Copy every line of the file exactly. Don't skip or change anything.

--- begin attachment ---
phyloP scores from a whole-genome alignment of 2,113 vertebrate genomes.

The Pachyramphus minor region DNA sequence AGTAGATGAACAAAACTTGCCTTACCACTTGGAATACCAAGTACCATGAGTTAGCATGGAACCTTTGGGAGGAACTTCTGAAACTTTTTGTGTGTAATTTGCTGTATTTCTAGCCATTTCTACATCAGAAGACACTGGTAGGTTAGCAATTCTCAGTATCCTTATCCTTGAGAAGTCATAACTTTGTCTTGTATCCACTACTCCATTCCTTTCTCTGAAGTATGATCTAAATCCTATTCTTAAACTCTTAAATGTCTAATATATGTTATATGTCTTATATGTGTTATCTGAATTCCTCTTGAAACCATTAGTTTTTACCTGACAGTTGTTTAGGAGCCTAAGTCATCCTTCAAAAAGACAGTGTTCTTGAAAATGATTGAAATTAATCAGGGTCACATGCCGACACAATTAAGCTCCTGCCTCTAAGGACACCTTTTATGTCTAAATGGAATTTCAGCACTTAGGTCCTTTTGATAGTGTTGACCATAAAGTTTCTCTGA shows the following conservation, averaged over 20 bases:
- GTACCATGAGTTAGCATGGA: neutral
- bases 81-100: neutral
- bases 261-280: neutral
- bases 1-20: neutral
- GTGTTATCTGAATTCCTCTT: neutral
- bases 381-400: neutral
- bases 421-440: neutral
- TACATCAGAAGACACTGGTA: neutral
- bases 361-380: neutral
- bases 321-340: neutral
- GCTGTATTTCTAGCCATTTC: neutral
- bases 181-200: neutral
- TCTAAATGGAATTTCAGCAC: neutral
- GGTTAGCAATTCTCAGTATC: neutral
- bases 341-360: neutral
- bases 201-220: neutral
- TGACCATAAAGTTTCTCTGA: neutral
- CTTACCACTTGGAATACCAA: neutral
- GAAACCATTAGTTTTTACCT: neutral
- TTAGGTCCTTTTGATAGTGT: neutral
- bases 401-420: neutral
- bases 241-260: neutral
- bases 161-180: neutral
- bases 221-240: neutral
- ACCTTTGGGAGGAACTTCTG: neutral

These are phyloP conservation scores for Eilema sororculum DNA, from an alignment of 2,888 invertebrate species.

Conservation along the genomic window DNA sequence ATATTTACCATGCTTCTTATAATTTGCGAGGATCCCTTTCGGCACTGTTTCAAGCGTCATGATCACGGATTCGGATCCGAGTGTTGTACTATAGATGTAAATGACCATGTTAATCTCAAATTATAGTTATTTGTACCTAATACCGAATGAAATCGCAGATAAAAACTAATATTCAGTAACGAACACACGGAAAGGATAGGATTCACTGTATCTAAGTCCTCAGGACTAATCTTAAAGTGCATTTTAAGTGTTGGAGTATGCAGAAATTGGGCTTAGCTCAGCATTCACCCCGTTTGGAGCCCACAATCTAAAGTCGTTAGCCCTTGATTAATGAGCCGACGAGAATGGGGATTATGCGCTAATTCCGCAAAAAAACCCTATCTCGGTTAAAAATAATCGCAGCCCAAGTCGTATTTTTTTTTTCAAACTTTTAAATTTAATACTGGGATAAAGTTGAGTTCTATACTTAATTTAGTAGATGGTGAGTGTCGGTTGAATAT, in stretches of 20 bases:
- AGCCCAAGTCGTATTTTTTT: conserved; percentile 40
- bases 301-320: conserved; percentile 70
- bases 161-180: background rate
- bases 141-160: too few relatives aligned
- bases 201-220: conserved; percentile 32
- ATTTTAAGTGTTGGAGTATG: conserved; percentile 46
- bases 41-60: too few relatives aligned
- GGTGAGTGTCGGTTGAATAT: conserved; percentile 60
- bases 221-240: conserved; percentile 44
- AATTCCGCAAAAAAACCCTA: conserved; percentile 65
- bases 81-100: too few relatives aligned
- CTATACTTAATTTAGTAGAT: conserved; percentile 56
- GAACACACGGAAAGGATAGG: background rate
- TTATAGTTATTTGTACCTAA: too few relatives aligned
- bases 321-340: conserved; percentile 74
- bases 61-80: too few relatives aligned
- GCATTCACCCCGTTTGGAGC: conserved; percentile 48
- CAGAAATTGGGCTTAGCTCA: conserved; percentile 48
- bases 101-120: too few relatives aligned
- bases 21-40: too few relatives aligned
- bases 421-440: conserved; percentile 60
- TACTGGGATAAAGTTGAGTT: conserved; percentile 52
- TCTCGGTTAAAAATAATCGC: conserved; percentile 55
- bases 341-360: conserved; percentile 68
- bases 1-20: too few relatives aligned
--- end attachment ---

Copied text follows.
phyloP scores from a whole-genome alignment of 2,113 vertebrate genomes.

The Pachyramphus minor region DNA sequence AGTAGATGAACAAAACTTGCCTTACCACTTGGAATACCAAGTACCATGAGTTAGCATGGAACCTTTGGGAGGAACTTCTGAAACTTTTTGTGTGTAATTTGCTGTATTTCTAGCCATTTCTACATCAGAAGACACTGGTAGGTTAGCAATTCTCAGTATCCTTATCCTTGAGAAGTCATAACTTTGTCTTGTATCCACTACTCCATTCCTTTCTCTGAAGTATGATCTAAATCCTATTCTTAAACTCTTAAATGTCTAATATATGTTATATGTCTTATATGTGTTATCTGAATTCCTCTTGAAACCATTAGTTTTTACCTGACAGTTGTTTAGGAGCCTAAGTCATCCTTCAAAAAGACAGTGTTCTTGAAAATGATTGAAATTAATCAGGGTCACATGCCGACACAATTAAGCTCCTGCCTCTAAGGACACCTTTTATGTCTAAATGGAATTTCAGCACTTAGGTCCTTTTGATAGTGTTGACCATAAAGTTTCTCTGA shows the following conservation, averaged over 20 bases:
- GTACCATGAGTTAGCATGGA: neutral
- bases 81-100: neutral
- bases 261-280: neutral
- bases 1-20: neutral
- GTGTTATCTGAATTCCTCTT: neutral
- bases 381-400: neutral
- bases 421-440: neutral
- TACATCAGAAGACACTGGTA: neutral
- bases 361-380: neutral
- bases 321-340: neutral
- GCTGTATTTCTAGCCATTTC: neutral
- bases 181-200: neutral
- TCTAAATGGAATTTCAGCAC: neutral
- GGTTAGCAATTCTCAGTATC: neutral
- bases 341-360: neutral
- bases 201-220: neutral
- TGACCATAAAGTTTCTCTGA: neutral
- CTTACCACTTGGAATACCAA: neutral
- GAAACCATTAGTTTTTACCT: neutral
- TTAGGTCCTTTTGATAGTGT: neutral
- bases 401-420: neutral
- bases 241-260: neutral
- bases 161-180: neutral
- bases 221-240: neutral
- ACCTTTGGGAGGAACTTCTG: neutral

These are phyloP conservation scores for Eilema sororculum DNA, from an alignment of 2,888 invertebrate species.

Conservation along the genomic window DNA sequence ATATTTACCATGCTTCTTATAATTTGCGAGGATCCCTTTCGGCACTGTTTCAAGCGTCATGATCACGGATTCGGATCCGAGTGTTGTACTATAGATGTAAATGACCATGTTAATCTCAAATTATAGTTATTTGTACCTAATACCGAATGAAATCGCAGATAAAAACTAATATTCAGTAACGAACACACGGAAAGGATAGGATTCACTGTATCTAAGTCCTCAGGACTAATCTTAAAGTGCATTTTAAGTGTTGGAGTATGCAGAAATTGGGCTTAGCTCAGCATTCACCCCGTTTGGAGCCCACAATCTAAAGTCGTTAGCCCTTGATTAATGAGCCGACGAGAATGGGGATTATGCGCTAATTCCGCAAAAAAACCCTATCTCGGTTAAAAATAATCGCAGCCCAAGTCGTATTTTTTTTTTCAAACTTTTAAATTTAATACTGGGATAAAGTTGAGTTCTATACTTAATTTAGTAGATGGTGAGTGTCGGTTGAATAT, in stretches of 20 bases:
- AGCCCAAGTCGTATTTTTTT: conserved; percentile 40
- bases 301-320: conserved; percentile 70
- bases 161-180: background rate
- bases 141-160: too few relatives aligned
- bases 201-220: conserved; percentile 32
- ATTTTAAGTGTTGGAGTATG: conserved; percentile 46
- bases 41-60: too few relatives aligned
- GGTGAGTGTCGGTTGAATAT: conserved; percentile 60
- bases 221-240: conserved; percentile 44
- AATTCCGCAAAAAAACCCTA: conserved; percentile 65
- bases 81-100: too few relatives aligned
- CTATACTTAATTTAGTAGAT: conserved; percentile 56
- GAACACACGGAAAGGATAGG: background rate
- TTATAGTTATTTGTACCTAA: too few relatives aligned
- bases 321-340: conserved; percentile 74
- bases 61-80: too few relatives aligned
- GCATTCACCCCGTTTGGAGC: conserved; percentile 48
- CAGAAATTGGGCTTAGCTCA: conserved; percentile 48
- bases 101-120: too few relatives aligned
- bases 21-40: too few relatives aligned
- bases 421-440: conserved; percentile 60
- TACTGGGATAAAGTTGAGTT: conserved; percentile 52
- TCTCGGTTAAAAATAATCGC: conserved; percentile 55
- bases 341-360: conserved; percentile 68
- bases 1-20: too few relatives aligned